MOBO Organisation: Kanya King
MOBO Awards founder Kanya King gives us the word up on global branding and the music industry
Take a venue. Throw in dressing rooms, make-up artists, the hottest music talent around, a backstage celebrity ‘retreat’, top-class catering, diva demands, security to turn away blaggers, all backed by a prolific advertising campaign – and you might get a glimpse of what goes into organising the Music of Black Origin (MOBO) Awards…
Why do I put myself last all the time?” laughs Kanya King, after revealing that she usually leaves planning her MOBO Awards outfit until the day before the event. When you’re responsible for putting on one of the most prestigious shows in the music industry calendar for a global audience of 250 million, dresses might understandably fall pretty low on your list of priorities. But if organising the event wasn’t time-consuming enough, managing the MOBO brand has bestowed on her shoulders responsibilities she never bargained for.
MOBO as a beacon organisation
When the first MOBO Awards screened in 1996, the brand took on a life of its own. King soon found she was a role model for budding female entrepreneurs, and an ambassador for both urban music and black issues.
“We became very quickly a beacon organisation,” she says. “We’d get inundated by calls from people wanting practical advice on employment opportunities, career development or business. They saw us as an umbrella organisation they could trust to give advice without any vested interest.”
So what was it about the MOBOs that touched so many people? Let’s not forget it was a landmark event. At the time King felt passionately there was a lack of recognition for urban music in proportion to the revenue it was generating for the music industry, and wanted the imbalance redressed. The record labels took some convincing, and many were unsure there was an audience for the MOBOs.
But King was resolute. Ever since she could remember, she had wanted to attend a show like the MOBOs, and she was certain there was a similarly hungry audience out there. She had a vision for the awards that would embrace diversity, and as the child of a Ghanaian father and an Irish mother, King wanted to create a space where fusion was celebrated and a white artist singing ‘black music’ could also be honoured.
“It was always music of black origin, never artists of black origin,” she says. The name was of the utmost importance to this vision. “It’s short, memorable and it sounds quite ethnic, yet also inclusive,” observes King.
She also wanted urban music disassociated from the ‘unjust’ press it was receiving at the time. “Even though we didn’t have the same budget as the more established award shows, I needed to kind of pretend and make our resources go a long way,” she explains. So she drew on her experience organising gigs as a student.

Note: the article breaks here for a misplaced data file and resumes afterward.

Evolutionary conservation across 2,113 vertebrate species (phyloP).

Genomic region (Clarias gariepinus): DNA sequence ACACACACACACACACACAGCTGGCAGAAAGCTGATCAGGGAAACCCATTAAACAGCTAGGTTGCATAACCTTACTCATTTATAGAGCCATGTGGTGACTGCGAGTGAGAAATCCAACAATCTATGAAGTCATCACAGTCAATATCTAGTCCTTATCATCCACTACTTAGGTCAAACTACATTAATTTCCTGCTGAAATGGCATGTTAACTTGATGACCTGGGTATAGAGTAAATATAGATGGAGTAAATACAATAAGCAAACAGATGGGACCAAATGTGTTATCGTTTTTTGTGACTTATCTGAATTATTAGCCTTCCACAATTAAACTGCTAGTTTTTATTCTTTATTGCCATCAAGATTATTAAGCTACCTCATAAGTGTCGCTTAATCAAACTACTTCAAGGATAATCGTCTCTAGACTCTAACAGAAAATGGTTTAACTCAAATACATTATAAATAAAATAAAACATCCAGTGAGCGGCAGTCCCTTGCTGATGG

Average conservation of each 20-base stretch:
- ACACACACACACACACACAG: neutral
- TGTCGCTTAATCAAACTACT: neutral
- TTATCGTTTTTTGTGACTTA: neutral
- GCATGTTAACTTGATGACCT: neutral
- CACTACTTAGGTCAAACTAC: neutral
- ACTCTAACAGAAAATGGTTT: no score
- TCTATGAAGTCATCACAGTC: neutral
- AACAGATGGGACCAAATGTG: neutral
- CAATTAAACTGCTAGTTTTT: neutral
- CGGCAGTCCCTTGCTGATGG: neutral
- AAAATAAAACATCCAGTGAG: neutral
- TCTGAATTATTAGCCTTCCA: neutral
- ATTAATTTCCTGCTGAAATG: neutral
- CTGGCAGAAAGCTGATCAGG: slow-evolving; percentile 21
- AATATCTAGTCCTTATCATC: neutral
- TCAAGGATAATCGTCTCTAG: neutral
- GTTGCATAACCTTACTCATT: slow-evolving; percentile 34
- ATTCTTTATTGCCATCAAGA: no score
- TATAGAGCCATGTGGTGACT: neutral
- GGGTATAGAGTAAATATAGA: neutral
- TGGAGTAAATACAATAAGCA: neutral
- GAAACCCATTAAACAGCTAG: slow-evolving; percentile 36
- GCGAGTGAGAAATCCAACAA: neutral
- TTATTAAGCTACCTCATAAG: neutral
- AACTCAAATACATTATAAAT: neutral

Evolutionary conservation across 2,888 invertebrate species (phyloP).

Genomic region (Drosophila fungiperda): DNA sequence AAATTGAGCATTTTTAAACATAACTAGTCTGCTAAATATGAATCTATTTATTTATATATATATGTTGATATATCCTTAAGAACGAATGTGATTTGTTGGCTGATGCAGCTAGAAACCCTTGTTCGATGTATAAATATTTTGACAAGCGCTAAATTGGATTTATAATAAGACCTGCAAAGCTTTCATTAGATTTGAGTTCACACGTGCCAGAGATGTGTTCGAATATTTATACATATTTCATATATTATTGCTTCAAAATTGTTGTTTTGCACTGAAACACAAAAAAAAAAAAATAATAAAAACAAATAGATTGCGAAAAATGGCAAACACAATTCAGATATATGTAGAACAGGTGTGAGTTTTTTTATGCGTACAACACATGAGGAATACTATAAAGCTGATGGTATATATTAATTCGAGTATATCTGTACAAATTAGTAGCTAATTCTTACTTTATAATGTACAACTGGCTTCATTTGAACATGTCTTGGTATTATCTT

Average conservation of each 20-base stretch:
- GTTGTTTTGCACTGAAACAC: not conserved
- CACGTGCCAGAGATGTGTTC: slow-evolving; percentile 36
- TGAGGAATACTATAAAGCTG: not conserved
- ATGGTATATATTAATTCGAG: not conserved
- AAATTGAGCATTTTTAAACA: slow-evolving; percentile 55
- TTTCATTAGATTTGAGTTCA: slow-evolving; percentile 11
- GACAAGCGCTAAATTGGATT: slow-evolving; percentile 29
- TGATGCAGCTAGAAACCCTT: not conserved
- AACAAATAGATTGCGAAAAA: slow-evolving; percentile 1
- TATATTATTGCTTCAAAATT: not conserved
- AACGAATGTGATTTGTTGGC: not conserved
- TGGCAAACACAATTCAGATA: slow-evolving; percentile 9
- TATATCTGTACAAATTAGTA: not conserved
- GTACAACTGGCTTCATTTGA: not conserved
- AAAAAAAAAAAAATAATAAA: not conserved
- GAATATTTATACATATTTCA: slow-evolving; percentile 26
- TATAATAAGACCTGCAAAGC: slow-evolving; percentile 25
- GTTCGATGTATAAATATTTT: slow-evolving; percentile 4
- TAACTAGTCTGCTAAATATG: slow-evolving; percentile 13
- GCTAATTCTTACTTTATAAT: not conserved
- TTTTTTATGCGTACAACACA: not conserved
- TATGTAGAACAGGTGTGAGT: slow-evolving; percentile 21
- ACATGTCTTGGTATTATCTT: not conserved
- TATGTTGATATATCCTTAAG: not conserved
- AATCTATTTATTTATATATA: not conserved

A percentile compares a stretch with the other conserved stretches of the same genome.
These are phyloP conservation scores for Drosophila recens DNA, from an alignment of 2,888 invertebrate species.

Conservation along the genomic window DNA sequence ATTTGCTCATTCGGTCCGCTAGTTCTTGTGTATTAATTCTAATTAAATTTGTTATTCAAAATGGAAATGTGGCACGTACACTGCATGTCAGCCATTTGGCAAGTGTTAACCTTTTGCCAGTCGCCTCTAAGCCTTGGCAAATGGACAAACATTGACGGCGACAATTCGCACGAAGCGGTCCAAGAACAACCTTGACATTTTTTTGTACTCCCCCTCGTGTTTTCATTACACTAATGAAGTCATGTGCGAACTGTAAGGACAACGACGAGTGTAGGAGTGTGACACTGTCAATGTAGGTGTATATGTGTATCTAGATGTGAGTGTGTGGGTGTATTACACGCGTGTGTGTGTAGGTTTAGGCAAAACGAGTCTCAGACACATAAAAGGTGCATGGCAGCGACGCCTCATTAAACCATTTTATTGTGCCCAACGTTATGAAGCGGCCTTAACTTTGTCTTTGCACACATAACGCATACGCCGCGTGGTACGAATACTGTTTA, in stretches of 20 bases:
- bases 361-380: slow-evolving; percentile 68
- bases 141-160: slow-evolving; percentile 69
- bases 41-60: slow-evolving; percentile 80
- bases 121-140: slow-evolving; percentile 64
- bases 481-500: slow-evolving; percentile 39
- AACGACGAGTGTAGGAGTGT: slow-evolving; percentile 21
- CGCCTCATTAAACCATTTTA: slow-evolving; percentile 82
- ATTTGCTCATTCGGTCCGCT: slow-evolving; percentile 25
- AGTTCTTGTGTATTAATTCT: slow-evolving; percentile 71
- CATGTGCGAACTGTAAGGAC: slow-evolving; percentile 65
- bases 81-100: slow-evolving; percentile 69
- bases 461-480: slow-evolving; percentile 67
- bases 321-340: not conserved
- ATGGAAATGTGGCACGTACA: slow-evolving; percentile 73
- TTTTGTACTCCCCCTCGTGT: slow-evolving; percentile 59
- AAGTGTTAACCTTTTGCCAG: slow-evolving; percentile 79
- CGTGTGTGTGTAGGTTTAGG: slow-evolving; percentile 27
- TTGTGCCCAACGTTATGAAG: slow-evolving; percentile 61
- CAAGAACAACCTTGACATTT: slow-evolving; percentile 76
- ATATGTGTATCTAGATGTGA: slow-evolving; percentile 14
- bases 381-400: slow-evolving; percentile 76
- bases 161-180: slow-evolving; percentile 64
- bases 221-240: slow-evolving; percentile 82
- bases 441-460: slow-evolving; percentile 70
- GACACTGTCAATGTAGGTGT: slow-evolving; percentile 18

Making it happen
First of all, she whipped up a media frenzy around the event by holding a launch at Ministry of Sound, gaining coverage in national newspapers and on local TV, as part of a tireless campaign to attract sponsors. This groundwork led to a meeting with Carlton TV.
“This was 1996, and we were hoping to get a TV slot the following year,” King recalls. “But they wanted to broadcast the show in six weeks’ time and only had a limited budget.”
Although the timescale was tight, it was an opportunity that couldn’t be missed. But with only a vision to sell, there was no time to arrange sponsors. Relying heavily on ticket revenue (unlike these days, when the brand is established, so sponsors are usually willing to pay upfront), King squeezed 1,000 people into a 500-capacity venue – the New Connaught Rooms in London. Among them was the then leader of the opposition Tony Blair, who cleared his schedule to be there.
The lack of sponsorship money meant King had to pay for much of the first event herself. Remortgaging her house raised most of the £60,000 needed to make it happen.
But it certainly paid off. The first show was viewed by around a million people and since then the awards have continued to grow. The second event went to the 4,000-capacity Royal Albert Hall; the biggest to date was held at the former London Arena, which held 12,000 people; while this year’s event took place at the 02.
The first show was not profitable, but this was expected. King had a long-term vision for a brand that could grow through sponsorship, the sale of broadcast rights and the syndication of clips.
After a four-year stint at Channel 4, King’s now with the BBC, as part of a five-year deal which ends next year. Although she’s staying tight-lipped about how much that was worth, she does reveal that the broadcaster’s global reach was part of the appeal. “But also we still wanted to be able to develop and nurture new artists,” she explains, “and we knew if we went to too commercial a channel that might be a problem. It was important to keep the integrity.”
Learning the hard way